Announcements // Mar 08, 2024

Launch: Joystick RC1, Push Private Beta, and Mod Pre-Release

Announcing the official release of Joystick RC1, the private beta of our deployment service Push, and pulling the covers back on our new CSS framework, Mod.

Launch: Joystick RC1, Push Private Beta, and Mod Pre-Release

About 2 1/2 years ago, I launched Joystick as a beta release.

At the time, I was excited to get a 1.0 out as fast as possible. While I certainly could have called an earlier version of Joystick a "1.0," it didn't feel right.

I asked myself "why should a 1.0 be synonymous with a lesser-version of software? Why can't 1.0 be the only major version?" These questions were in mind because around the same time I launched Joystick, I started to refer to it as the "Honda Civic of JavaScript Frameworks" (a nod to the car's simplicity and longevity). After nearly a decade of rug pulls using other tools, I was desperate for something I could rely on today, tomorrow, next year, and a decade from now.

Honing in on "why"

When I stopped and looked around at the JavaScript ecosystem, I realized that long-term thinking was more-or-less absent. It made perfect sense why things kept changing so rapidly: there was no commitment to a singular vision; it was no-holds barred, anything goes development.

That's fun, for awhile, but eventually you get the "JavaScript Fatigue" meme that reared its head around ~2017. Despite a craving for novelty and the "hot new thing," you hit the point as a developer where frankly, you get tired of the bullshit.

As I started to really think about Joystick's long-term future, I realized that what I was aiming at could be encapsulated in a single phrase: "it just works."

Slowing Down

While the Joystick beta was surprisingly functional, I knew it was far from the "it just works" ideal. It was a proof of concept, sure, but if I was going to turn it into something that ran like a tank, I had to take my time.

And so that's what I did. Instead of rushing out a 1.0 on my original timeline of "a few months" after the beta, I took a different approach. I started to build apps for myself and clients, tinkered with some of the mechanics under-the-hood, and made a point to let ideas simmer for a few weeks to months before I said "yep, this needs to be in the framework."

The end result? In its current form, Joystick is remarkably stable. It's currently powering Moumint, CheatCode, SAUCR, and FeatureComplete. Anecdotally, it's far faster than the beta release and it's rare to bump into a legitimate crash.

Joystick RC1 + The Road to 1.0

Having achieved the goal of a productive, stable framework, today, I'm excited to announce the release of Joystick RC1 (release candidate #1). What does RC1 mean? Well, unlike the beta release, I'd now consider Joystick safe and reliable for production use.

If you want to skip ahead, head over to the Getting Started Tutorial on the new Joystick docs site.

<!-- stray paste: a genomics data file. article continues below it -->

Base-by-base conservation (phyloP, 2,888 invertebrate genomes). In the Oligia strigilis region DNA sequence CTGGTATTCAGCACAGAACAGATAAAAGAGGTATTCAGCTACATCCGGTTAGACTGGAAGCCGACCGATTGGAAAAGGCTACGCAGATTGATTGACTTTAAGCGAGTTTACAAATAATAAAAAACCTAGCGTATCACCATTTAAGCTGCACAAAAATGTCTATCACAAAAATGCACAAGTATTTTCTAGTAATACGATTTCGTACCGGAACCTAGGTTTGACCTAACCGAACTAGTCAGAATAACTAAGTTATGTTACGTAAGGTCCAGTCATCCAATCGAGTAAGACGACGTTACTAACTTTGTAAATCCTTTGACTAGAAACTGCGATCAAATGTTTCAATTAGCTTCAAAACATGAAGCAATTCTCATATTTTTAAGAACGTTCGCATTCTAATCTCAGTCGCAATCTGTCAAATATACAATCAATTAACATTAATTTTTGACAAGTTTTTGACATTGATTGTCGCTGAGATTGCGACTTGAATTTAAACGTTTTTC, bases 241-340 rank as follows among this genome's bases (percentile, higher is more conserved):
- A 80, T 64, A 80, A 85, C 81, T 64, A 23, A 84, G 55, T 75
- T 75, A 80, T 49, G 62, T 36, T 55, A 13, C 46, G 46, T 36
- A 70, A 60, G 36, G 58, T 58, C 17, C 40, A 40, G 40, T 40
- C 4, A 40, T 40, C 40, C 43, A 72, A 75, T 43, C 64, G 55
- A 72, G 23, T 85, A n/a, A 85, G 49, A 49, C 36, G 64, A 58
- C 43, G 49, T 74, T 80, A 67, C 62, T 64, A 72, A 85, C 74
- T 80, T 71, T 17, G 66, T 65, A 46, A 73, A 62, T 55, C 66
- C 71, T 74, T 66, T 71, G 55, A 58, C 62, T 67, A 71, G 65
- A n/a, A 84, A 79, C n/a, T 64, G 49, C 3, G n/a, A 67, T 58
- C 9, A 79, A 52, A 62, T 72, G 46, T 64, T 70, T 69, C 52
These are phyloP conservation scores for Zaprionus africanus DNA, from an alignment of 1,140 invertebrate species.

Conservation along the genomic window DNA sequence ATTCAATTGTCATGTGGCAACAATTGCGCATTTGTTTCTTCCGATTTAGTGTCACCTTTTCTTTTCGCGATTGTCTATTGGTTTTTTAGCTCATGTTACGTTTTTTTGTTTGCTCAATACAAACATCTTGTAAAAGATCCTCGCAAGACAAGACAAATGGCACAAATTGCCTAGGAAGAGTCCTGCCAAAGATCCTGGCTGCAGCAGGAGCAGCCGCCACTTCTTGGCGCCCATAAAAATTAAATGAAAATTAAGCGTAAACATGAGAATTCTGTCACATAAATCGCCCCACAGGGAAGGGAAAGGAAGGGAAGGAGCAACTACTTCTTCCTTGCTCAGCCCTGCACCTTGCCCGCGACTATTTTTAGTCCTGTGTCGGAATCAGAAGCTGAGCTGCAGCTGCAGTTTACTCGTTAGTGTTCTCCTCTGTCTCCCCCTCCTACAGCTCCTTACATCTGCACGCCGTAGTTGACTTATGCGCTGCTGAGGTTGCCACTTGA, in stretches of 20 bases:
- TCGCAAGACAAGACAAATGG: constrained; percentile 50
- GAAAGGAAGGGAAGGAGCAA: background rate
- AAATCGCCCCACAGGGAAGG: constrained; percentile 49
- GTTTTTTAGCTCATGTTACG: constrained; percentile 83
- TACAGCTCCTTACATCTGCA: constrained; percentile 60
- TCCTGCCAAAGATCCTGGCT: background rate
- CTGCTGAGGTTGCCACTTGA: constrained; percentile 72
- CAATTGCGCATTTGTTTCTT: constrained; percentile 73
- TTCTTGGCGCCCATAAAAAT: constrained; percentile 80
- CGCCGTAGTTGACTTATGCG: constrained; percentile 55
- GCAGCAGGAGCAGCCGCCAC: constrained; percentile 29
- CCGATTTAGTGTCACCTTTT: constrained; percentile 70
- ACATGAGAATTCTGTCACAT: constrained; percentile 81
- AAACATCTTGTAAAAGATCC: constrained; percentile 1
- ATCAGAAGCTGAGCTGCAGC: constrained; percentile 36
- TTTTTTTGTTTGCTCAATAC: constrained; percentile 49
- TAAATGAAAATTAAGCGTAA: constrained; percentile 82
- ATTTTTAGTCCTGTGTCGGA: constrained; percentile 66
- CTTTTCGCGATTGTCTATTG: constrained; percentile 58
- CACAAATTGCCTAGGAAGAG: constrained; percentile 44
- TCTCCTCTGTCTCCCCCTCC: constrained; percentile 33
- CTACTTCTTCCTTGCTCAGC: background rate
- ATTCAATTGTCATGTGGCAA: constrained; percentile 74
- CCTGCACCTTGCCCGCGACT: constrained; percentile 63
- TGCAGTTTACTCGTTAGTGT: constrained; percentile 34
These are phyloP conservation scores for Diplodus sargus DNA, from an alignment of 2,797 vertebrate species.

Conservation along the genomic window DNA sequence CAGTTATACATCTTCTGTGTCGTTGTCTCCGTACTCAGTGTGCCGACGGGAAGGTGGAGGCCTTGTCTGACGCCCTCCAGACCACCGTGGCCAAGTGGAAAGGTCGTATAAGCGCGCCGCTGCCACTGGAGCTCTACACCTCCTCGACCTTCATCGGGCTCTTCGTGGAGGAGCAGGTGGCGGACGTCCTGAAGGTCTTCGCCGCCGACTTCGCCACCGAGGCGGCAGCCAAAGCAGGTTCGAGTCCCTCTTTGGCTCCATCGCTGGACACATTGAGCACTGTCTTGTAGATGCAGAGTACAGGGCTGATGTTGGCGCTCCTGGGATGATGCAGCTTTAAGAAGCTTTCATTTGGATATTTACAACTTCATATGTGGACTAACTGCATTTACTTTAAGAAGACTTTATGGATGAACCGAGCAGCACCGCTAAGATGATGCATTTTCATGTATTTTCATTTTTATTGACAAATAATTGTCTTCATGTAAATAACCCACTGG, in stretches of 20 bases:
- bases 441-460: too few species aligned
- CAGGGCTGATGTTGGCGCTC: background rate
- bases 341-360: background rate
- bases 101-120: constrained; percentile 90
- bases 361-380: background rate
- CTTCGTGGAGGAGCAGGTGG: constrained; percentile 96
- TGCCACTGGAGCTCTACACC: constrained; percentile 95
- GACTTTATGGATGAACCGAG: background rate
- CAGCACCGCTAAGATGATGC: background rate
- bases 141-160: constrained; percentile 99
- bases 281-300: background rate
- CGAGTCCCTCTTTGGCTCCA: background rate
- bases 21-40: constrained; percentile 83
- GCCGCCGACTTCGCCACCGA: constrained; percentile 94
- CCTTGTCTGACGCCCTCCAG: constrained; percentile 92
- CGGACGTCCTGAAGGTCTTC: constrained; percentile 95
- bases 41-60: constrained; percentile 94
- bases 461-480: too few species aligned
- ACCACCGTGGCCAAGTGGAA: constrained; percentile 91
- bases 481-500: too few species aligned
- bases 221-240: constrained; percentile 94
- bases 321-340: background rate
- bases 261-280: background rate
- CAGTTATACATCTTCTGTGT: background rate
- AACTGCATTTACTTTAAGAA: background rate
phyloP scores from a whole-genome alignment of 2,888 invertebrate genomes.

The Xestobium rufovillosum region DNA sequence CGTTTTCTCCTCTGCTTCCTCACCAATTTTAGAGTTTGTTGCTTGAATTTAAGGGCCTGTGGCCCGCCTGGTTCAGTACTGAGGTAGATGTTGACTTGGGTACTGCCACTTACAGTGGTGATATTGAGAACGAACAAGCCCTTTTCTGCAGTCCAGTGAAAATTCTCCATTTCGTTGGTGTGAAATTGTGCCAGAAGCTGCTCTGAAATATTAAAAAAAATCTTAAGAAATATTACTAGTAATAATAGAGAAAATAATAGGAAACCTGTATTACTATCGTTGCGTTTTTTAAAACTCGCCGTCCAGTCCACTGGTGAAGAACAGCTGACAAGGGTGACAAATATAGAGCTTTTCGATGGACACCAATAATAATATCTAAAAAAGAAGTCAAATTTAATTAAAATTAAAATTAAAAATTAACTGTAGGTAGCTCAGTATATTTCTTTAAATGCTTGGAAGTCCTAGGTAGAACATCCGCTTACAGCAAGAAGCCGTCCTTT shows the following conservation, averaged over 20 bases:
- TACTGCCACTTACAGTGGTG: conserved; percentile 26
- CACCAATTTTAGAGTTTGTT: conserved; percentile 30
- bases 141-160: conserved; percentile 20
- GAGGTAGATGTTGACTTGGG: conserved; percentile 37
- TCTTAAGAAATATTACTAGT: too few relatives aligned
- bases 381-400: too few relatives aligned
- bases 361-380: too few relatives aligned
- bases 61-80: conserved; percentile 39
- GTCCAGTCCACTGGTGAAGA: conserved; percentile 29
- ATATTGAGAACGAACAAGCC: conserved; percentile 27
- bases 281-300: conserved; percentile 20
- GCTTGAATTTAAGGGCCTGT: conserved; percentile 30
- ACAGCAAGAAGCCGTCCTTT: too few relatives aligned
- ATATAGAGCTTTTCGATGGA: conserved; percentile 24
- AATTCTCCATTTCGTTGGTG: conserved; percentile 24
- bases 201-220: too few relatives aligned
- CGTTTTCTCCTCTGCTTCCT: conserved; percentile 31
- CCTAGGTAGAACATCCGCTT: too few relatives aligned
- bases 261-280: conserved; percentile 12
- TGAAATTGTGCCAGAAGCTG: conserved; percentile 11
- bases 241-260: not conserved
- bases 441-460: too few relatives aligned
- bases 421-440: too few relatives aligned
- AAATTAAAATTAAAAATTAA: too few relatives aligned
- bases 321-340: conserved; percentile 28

It also leaves me room to complete some long-standing tasks that I put off while Joystick's code took shape:

Writing Tests

You may be surprised (or shocked/terrified) to learn that Joystick currently relies on zero tests. How is that possible? Well, as I started to work on Joystick, I realized that it's the type of tool that's binary, meaning, it either works or it doesn't. Tests can be helpful for verifying that edge-cases are handled properly, but I found that simply using the framework every day for years made it easy to write stable code without a lot of tests.

As part of the RC1 release, Joystick now includes its own, custom testing framework. This allows you to write and run tests against a mirror of your app and its databases. Instead of having to chase mocks and author fragile tests, when you write tests for a Joystick app, you're testing the actual app.

Early on in the beta, I started to write tests for Joystick's internals using Jest but realized I was having to mock a lot of stuff. Not only was that tedious, but it didn't really improve my confidence in the code as I was—more often than not testing a mock's behavior, not the actual code.

Now that Joystick has its own testing framework, I decided that the best way to test Joystick was to test it with itself (meta!). After a short breather, I'm going to dig into instrumenting Joystick with tests, building a "kitchen sink" app that will be publicly available for auditing purposes. That app will implement all of Joystick's APIs and include tests verifying each API with clear, easy-to-understand examples.

What's cool about that is not only being able to verify Joystick's behavior, but as a developer, you'll have a robust example of how to write tests for your own Joystick app.

Adding JSDoc Annotations

Over the past two years, I've had a few people ask me if/when I was going to add TypeScript support or implement features in TypeScript. My answer then, as it is now is a firm no. That will be disappointing for some, but the point is based on this rationale: TypeScript is an entirely different language from JavaScript, owned and managed by a corporation. While it does serve a purpose, I'm of the opinion that it serves that purpose poorly (a lot of developer time is wasted on learning/writing TypeScript, maintaining the tools necessary to use it, etc.).

Not only that, but there are active proposals for adding type annotations to JavaScript itself. Having been burned in the past by wünderkind JavaScript replacements, I decided two things:

  1. I want to keep Joystick friendly for beginners.
  2. I don't want to create the potential for a rug pull down the road.

So, what I've landed on is to substitute TypeScript with JSDoc. That may sound wild, but the cool news is that the TypeScript compiler actually understands JSDoc comments. That means that I can "type" Joystick's code as comments that—assuming annotations come into JavaScript core—can be removed later with zero cost to you as a developer.

I know I'™ll get skewered for not using TypeScript, but I don'™t care. TypeScript is necessary like leather pants on a man are necessary (read: they aren't). They might make you feel good about yourself—and occasionally account for aerodynamic efficiency—”but they'™re just a little do the kids say...extra?